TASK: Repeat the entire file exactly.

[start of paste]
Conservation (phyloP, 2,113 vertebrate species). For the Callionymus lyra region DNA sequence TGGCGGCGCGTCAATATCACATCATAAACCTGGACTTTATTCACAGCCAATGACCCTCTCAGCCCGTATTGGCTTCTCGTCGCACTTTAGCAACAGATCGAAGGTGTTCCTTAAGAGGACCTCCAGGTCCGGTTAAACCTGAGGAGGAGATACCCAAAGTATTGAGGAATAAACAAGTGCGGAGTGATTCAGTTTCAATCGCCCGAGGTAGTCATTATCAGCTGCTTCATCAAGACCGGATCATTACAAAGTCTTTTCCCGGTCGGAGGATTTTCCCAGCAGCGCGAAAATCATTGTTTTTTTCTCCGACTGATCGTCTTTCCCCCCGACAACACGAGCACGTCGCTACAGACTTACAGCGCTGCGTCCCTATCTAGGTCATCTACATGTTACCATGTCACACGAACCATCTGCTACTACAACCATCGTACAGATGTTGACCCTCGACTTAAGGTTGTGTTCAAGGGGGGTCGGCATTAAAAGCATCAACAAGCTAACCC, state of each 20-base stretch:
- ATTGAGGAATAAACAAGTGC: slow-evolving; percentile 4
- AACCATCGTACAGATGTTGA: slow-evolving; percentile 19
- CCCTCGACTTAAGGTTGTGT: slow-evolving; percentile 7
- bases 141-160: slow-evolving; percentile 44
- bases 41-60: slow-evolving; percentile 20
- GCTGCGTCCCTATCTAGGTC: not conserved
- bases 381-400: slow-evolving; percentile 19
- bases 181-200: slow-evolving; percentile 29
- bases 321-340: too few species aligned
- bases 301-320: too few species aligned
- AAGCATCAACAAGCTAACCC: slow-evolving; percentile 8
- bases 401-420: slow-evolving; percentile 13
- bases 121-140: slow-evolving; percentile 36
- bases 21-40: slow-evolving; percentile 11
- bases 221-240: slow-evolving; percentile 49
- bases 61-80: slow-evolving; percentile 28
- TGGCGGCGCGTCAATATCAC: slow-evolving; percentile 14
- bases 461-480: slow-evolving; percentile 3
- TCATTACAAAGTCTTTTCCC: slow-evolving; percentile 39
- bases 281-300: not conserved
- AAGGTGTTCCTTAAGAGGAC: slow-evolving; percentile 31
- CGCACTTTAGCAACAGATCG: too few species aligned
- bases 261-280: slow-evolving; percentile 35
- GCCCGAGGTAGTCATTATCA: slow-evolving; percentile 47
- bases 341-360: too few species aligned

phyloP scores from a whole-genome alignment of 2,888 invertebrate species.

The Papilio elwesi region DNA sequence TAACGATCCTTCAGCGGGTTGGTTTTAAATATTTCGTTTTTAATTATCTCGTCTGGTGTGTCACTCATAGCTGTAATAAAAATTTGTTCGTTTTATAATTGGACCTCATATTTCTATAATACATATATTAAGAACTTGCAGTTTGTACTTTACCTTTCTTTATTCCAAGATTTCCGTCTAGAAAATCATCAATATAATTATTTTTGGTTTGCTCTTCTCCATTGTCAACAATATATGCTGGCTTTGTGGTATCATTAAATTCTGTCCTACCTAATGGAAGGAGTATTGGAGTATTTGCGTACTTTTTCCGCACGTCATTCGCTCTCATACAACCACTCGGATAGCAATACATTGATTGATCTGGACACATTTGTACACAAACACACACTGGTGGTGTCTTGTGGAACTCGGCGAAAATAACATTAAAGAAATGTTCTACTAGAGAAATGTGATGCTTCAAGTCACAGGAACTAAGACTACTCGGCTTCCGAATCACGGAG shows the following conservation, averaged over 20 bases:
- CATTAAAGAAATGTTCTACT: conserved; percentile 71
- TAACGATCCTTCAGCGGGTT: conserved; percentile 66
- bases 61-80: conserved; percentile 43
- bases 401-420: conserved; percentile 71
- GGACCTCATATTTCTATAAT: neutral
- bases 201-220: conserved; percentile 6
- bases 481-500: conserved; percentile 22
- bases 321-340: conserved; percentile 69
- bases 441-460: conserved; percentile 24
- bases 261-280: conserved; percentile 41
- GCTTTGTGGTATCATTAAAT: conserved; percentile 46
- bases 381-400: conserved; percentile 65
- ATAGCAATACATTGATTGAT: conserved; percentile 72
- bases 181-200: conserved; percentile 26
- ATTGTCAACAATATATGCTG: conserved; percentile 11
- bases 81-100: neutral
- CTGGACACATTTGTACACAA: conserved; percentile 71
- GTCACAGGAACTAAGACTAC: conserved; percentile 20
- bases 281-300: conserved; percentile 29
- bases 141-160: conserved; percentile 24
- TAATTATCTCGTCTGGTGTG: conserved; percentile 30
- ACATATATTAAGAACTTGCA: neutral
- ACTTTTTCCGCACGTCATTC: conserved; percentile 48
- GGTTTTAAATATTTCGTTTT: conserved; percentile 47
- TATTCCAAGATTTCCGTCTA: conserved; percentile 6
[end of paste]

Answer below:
Conservation (phyloP, 2,113 vertebrate species). For the Callionymus lyra region DNA sequence TGGCGGCGCGTCAATATCACATCATAAACCTGGACTTTATTCACAGCCAATGACCCTCTCAGCCCGTATTGGCTTCTCGTCGCACTTTAGCAACAGATCGAAGGTGTTCCTTAAGAGGACCTCCAGGTCCGGTTAAACCTGAGGAGGAGATACCCAAAGTATTGAGGAATAAACAAGTGCGGAGTGATTCAGTTTCAATCGCCCGAGGTAGTCATTATCAGCTGCTTCATCAAGACCGGATCATTACAAAGTCTTTTCCCGGTCGGAGGATTTTCCCAGCAGCGCGAAAATCATTGTTTTTTTCTCCGACTGATCGTCTTTCCCCCCGACAACACGAGCACGTCGCTACAGACTTACAGCGCTGCGTCCCTATCTAGGTCATCTACATGTTACCATGTCACACGAACCATCTGCTACTACAACCATCGTACAGATGTTGACCCTCGACTTAAGGTTGTGTTCAAGGGGGGTCGGCATTAAAAGCATCAACAAGCTAACCC, state of each 20-base stretch:
- ATTGAGGAATAAACAAGTGC: slow-evolving; percentile 4
- AACCATCGTACAGATGTTGA: slow-evolving; percentile 19
- CCCTCGACTTAAGGTTGTGT: slow-evolving; percentile 7
- bases 141-160: slow-evolving; percentile 44
- bases 41-60: slow-evolving; percentile 20
- GCTGCGTCCCTATCTAGGTC: not conserved
- bases 381-400: slow-evolving; percentile 19
- bases 181-200: slow-evolving; percentile 29
- bases 321-340: too few species aligned
- bases 301-320: too few species aligned
- AAGCATCAACAAGCTAACCC: slow-evolving; percentile 8
- bases 401-420: slow-evolving; percentile 13
- bases 121-140: slow-evolving; percentile 36
- bases 21-40: slow-evolving; percentile 11
- bases 221-240: slow-evolving; percentile 49
- bases 61-80: slow-evolving; percentile 28
- TGGCGGCGCGTCAATATCAC: slow-evolving; percentile 14
- bases 461-480: slow-evolving; percentile 3
- TCATTACAAAGTCTTTTCCC: slow-evolving; percentile 39
- bases 281-300: not conserved
- AAGGTGTTCCTTAAGAGGAC: slow-evolving; percentile 31
- CGCACTTTAGCAACAGATCG: too few species aligned
- bases 261-280: slow-evolving; percentile 35
- GCCCGAGGTAGTCATTATCA: slow-evolving; percentile 47
- bases 341-360: too few species aligned

phyloP scores from a whole-genome alignment of 2,888 invertebrate species.

The Papilio elwesi region DNA sequence TAACGATCCTTCAGCGGGTTGGTTTTAAATATTTCGTTTTTAATTATCTCGTCTGGTGTGTCACTCATAGCTGTAATAAAAATTTGTTCGTTTTATAATTGGACCTCATATTTCTATAATACATATATTAAGAACTTGCAGTTTGTACTTTACCTTTCTTTATTCCAAGATTTCCGTCTAGAAAATCATCAATATAATTATTTTTGGTTTGCTCTTCTCCATTGTCAACAATATATGCTGGCTTTGTGGTATCATTAAATTCTGTCCTACCTAATGGAAGGAGTATTGGAGTATTTGCGTACTTTTTCCGCACGTCATTCGCTCTCATACAACCACTCGGATAGCAATACATTGATTGATCTGGACACATTTGTACACAAACACACACTGGTGGTGTCTTGTGGAACTCGGCGAAAATAACATTAAAGAAATGTTCTACTAGAGAAATGTGATGCTTCAAGTCACAGGAACTAAGACTACTCGGCTTCCGAATCACGGAG shows the following conservation, averaged over 20 bases:
- CATTAAAGAAATGTTCTACT: conserved; percentile 71
- TAACGATCCTTCAGCGGGTT: conserved; percentile 66
- bases 61-80: conserved; percentile 43
- bases 401-420: conserved; percentile 71
- GGACCTCATATTTCTATAAT: neutral
- bases 201-220: conserved; percentile 6
- bases 481-500: conserved; percentile 22
- bases 321-340: conserved; percentile 69
- bases 441-460: conserved; percentile 24
- bases 261-280: conserved; percentile 41
- GCTTTGTGGTATCATTAAAT: conserved; percentile 46
- bases 381-400: conserved; percentile 65
- ATAGCAATACATTGATTGAT: conserved; percentile 72
- bases 181-200: conserved; percentile 26
- ATTGTCAACAATATATGCTG: conserved; percentile 11
- bases 81-100: neutral
- CTGGACACATTTGTACACAA: conserved; percentile 71
- GTCACAGGAACTAAGACTAC: conserved; percentile 20
- bases 281-300: conserved; percentile 29
- bases 141-160: conserved; percentile 24
- TAATTATCTCGTCTGGTGTG: conserved; percentile 30
- ACATATATTAAGAACTTGCA: neutral
- ACTTTTTCCGCACGTCATTC: conserved; percentile 48
- GGTTTTAAATATTTCGTTTT: conserved; percentile 47
- TATTCCAAGATTTCCGTCTA: conserved; percentile 6